I found out how to really use Facebook as an advertising medium more or less by accident. My wife, a chiropractor, had just opened her office, and we were looking for low-cost ways to reach her target demographic. After I saw how effective Facebook was in promoting my wife’s business, I realized we could do the same thing for Energy Swing Windows.
Facebook Is Great for home improvement companies
Advertising on this social media giant is about a lot more than boosting posts on your business page. For one, you can target a highly specific audience for each ad, and then compare how the ad performs with one group as opposed to another. You can change your ads daily, based on Facebook analytics that show who’s clicking and visiting your page. It’s also affordable: you can invest $500 or $1,000 in a month and see what happens. That’s much less than the $15 to $20 per click we would spend on a Google Pay Per Click campaign for certain key words in our market. Pay Per Click directs searchers to your website (or a landing page there), but the same is true of Facebook ads.
The traffic we get from Facebook isn’t always people who want to buy now, but the audience is mostly homeowners who are interested enough to be looking. By directing a steady stream of messages their way, we remain top of mind when they decide to act.
Advertising on Facebook is quick and easy, but it takes time to learn the more effective strategies. Here are five tips to help your ads perform better.
1. Aggressively Add To Your List
Facebook lets you create custom audiences based on interest and demographics, then run an ad specifically to that group.
This is why it’s important to constantly add to your list of followers. We push out a considerable number of direct mail pieces, and I imported our mailing list, along with all of our clients’ email addresses, into our database. We continually add to this list by inviting people to Like our page, and by including a link to the sign-up page on our website. We also add names to our list using contests and giveaways. For instance, we have a quarterly promotion where we give away $5,000 worth of windows. We have a contest called “Door of the Month Club,” in which we invite people to send us pictures of their favorite door we installed. We post the pictures and let Facebook viewers vote on the one they like best. Anyone who Likes, posts, or shares in response is added to our custom audience list.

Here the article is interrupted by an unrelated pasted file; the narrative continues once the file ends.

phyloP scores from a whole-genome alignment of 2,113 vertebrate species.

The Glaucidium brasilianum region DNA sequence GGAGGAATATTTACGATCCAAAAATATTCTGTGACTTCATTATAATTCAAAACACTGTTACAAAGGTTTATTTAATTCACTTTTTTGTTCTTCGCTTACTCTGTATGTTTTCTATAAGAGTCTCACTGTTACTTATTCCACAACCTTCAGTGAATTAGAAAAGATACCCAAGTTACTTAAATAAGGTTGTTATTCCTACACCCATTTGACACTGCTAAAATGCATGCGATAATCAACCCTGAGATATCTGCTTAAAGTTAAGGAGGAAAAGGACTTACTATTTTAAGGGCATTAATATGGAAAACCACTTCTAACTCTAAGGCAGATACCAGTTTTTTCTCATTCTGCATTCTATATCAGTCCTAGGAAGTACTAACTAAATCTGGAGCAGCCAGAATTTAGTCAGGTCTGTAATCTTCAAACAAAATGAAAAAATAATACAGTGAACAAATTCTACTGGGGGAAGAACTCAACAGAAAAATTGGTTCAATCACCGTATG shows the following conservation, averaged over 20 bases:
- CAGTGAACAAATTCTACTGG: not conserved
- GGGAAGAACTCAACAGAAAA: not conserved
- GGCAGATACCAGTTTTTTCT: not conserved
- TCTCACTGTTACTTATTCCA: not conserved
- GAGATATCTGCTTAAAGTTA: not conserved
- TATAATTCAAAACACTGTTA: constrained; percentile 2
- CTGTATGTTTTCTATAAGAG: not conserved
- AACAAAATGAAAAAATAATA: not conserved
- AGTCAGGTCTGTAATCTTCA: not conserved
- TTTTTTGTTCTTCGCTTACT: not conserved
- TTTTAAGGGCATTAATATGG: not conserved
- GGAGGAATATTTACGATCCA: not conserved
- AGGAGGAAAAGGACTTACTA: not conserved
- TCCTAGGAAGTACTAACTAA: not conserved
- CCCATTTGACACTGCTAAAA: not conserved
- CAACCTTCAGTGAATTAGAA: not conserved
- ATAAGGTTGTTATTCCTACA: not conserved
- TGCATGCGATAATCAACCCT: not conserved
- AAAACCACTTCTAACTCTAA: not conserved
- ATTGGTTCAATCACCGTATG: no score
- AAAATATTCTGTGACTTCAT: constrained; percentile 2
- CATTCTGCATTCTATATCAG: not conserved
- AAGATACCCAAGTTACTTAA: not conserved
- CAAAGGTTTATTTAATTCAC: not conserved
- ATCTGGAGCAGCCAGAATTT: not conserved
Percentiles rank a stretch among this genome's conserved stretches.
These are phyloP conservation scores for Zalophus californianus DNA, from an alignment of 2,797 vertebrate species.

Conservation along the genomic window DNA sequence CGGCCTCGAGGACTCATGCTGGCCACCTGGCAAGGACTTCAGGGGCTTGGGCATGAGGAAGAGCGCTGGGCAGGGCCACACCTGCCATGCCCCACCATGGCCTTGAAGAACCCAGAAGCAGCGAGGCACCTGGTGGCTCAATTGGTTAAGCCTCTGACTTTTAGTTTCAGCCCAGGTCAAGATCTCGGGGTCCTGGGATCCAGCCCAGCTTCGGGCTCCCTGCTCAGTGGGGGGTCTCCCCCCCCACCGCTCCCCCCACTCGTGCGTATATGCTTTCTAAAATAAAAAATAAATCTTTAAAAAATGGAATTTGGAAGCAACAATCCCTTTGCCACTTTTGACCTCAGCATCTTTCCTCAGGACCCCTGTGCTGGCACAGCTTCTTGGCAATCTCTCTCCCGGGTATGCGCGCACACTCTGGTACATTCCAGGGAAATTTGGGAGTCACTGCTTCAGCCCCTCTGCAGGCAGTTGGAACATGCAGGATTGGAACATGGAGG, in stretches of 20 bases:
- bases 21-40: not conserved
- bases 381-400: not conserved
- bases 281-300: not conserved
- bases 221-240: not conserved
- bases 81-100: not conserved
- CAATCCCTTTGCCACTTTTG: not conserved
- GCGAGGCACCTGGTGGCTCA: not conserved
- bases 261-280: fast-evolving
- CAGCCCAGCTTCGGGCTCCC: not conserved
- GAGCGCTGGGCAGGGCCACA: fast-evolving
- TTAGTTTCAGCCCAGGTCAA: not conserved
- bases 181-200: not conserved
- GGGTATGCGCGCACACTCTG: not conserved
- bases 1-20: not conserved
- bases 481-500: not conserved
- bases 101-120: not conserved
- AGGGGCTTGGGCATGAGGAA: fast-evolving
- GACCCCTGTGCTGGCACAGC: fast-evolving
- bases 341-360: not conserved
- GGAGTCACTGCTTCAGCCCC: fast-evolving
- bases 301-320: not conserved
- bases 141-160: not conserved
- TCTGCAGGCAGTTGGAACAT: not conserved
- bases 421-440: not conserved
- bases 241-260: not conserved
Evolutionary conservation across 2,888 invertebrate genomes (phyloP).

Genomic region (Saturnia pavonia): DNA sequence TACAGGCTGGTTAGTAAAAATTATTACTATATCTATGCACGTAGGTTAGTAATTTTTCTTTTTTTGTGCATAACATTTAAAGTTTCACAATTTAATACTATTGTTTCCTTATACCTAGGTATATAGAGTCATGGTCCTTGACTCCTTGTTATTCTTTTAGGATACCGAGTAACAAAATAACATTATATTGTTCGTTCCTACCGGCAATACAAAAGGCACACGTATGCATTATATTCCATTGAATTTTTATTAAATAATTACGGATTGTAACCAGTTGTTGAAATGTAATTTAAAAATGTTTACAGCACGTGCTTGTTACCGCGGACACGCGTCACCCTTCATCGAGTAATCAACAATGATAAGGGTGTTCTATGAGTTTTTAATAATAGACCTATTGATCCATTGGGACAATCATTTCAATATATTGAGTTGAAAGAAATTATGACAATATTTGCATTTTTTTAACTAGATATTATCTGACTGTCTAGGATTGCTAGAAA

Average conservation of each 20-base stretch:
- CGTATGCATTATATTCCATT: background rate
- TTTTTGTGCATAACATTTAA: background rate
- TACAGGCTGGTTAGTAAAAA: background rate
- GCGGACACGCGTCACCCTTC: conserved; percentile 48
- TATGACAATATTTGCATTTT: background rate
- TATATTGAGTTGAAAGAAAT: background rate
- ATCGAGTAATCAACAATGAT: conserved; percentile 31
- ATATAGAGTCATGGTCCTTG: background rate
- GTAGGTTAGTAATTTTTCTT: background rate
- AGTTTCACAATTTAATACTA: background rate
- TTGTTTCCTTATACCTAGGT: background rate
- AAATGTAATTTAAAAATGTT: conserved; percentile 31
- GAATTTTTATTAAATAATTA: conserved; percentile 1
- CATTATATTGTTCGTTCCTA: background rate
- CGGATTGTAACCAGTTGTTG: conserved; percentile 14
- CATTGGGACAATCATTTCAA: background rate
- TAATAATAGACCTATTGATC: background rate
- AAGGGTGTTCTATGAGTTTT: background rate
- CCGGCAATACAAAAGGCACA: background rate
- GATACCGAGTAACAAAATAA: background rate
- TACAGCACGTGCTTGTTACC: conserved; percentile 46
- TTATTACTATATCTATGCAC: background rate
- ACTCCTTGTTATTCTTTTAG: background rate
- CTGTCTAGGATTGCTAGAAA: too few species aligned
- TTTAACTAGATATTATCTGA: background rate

2. Create Ads for A Highly Targeted, Custom Audience
Direct your ads to those most likely to become customers. You probably know who they are—homeowners, age 35 to 55, household income of $100,000 or more, etc.—but now you need to find them. Run a half dozen to 10 ads and see which audience responds best. Facebook tracks all the pages people visit, the posts they write and the posts they comment on. The Facebook Ads audience selection tool that directs your ad to a specific group is powerful and easy to use. In addition to demographics such as age, income, and homeownership, you can target your ads according to purchasing habits, interests (based on personal engagement), and engagement with your business page.
3. Newsfeeds Are Crowded. Design Ads For Maximum Effect
Short videos (less than 60 seconds) are good, but my favorite are still images. Use a large, interesting photo and limit the copy you place on top of it to no more than 20 percent of the photo.
Remember, they’re scrolling quickly down through their feed. What will stop them? An over-the-top fancy door with custom colored glass could do it. Before and after—new door/old door—works as well. If they engage with the visuals, they’re more likely to read the copy. I like to include an offer, instructions on how to reach us, and then a “Why?” and “By When?” to create some urgency for buyers. If they’re really interested in that door, they can click the chat function and send a message to our Facebook page. Of course, we respond immediately. By being there consistently, you create a dialogue with future prospects as well as the “buy now” customer.
4. Set A Clear Budget
Once you’ve created the audience and the ads, it’s time to set a budget. You’re not laying out big bucks, so you can afford to get a feel for what works. Say you start at $50, and the ad you run gets engagement. Take that $50 and increase it to $250 over the course of the next three weeks. Once I have an ad that works, I set it to run through the end of the month. Facebook sends me alerts in real time on any new engagement. Their projected analytics can also tell me what to expect in the way of clicks or interaction over the lifetime of that ad.
5. Monitor and refine your ads
Facebook is not a “set-it-and-forget-it” kind of tool. Download the Facebook Page app and the Facebook Ads app to see how many users are engaging with your ads. Pay attention to what’s working in terms of time of day and days of the week.
It’s easy to track your statistics in real time and make adjustments. You can even “boost” a popular post on your business page to ensure more people see it. Use Facebook performance metrics to continually refine your target audience as well as tweak your ads by trying new offers, fresh visuals, and different copy.
We’ve seen great success with Facebook. With one giveaway, we spent $549.90 to reach 13,082 people. Out of that number, 615 engaged with our posts (via comments, shares, clicks), and 198 signed up for the giveaway. From there we set 31 appointments, sold 13 jobs, and generated $146,684 in revenue over the course of the past 12 months.
Facebook is unlikely to become your top lead source, and may not even make it into your top five. But it could be in the top 10. For us, it’s an important piece of the marketing puzzle, and we’ve seen a lot of success with the platform.